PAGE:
Wishing you the Joy of Life and laughter for the holidays and all through the New Year.

Our values are what really matters – love and family; friendship and community; health and healing; freedom and free will; self-worth; purpose, learning, striving, growth and achievement; abundance; protection and trust; beauty, purity and innocence; empowerment and control. Whenever we’re in doubt, these are our conscience. These are our best guide to avoiding mistakes.

Grandparents know all about mistakes because they’ve seen and made lots of them. They know a lot about values, too, because experience has taught them what’s important. Kids might do fine without a grandparent. But it’s possible they’d do even better with one. Grandparents want kids to have this resource: helping them with values so they avoid mistakes.

This is how grandparents want to be there for their kids. They applaud kids' performances and cheer them from the sidelines. But when kids are ready for more, grandparents are ready for more.

Grandparents don’t tell kids what to do. Setting a good example, standing up for their values – that’s their job. If they follow the wrong example they won’t be role modeling their values. They won’t be role modeling the values they want their grandchildren to have.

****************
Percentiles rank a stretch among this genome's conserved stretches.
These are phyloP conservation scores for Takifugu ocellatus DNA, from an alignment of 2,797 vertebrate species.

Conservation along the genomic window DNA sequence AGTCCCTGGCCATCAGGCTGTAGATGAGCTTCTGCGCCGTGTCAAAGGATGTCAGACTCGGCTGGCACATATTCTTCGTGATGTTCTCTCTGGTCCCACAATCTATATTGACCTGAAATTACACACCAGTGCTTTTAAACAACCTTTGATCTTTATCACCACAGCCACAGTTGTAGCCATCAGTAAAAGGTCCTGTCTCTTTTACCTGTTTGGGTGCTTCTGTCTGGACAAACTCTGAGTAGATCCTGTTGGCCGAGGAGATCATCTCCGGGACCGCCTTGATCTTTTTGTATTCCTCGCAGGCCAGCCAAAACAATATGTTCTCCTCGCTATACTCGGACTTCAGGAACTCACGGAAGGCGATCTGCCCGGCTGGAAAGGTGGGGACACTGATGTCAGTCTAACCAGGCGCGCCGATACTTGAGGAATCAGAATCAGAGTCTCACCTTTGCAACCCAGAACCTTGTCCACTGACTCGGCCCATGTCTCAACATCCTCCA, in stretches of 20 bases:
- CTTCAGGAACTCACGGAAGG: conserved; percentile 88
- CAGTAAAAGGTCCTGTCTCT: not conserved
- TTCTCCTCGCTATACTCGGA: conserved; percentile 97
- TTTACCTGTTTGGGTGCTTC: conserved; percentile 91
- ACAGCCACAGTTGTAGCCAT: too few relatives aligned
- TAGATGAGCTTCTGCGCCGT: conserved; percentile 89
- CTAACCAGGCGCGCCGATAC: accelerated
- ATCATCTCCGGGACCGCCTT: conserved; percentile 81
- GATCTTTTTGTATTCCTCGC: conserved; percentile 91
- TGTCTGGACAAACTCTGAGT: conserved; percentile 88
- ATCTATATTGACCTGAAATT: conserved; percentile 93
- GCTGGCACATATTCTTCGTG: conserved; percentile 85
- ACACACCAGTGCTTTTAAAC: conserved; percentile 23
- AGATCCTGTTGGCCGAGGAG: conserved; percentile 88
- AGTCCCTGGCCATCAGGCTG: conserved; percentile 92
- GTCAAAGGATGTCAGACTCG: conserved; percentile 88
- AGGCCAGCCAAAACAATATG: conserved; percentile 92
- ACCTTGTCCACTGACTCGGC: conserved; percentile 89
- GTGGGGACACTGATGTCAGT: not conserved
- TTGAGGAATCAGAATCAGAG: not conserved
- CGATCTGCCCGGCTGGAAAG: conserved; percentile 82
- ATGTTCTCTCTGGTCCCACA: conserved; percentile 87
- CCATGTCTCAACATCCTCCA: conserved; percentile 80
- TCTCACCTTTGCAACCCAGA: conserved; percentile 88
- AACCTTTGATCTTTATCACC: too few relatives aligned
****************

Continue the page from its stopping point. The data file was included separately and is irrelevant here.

What kids need from their grandparents is good role models.

Here are some thoughts about grand-parenting, relationships, and role modeling based on one grandparent's experience:

Respect and affection between friends can never be taken for granted, because that would be telling our friends their needs and feelings don’t matter. That they don’t matter. It would tell them that they’re worthless when friendships should tell them the opposite.

Differences between people can cause serious problems. Our reading and entertainment tell us that every day. Our minds work differently. Our personalities aren’t the same. We value different things. Our priorities are different. We present ourselves differently. We try to connect and communicate differently – the list goes on and on.

Our circumstances are always changing. And our needs and feelings change with them. Because everyone’s circumstances are different, no one has the same point of view.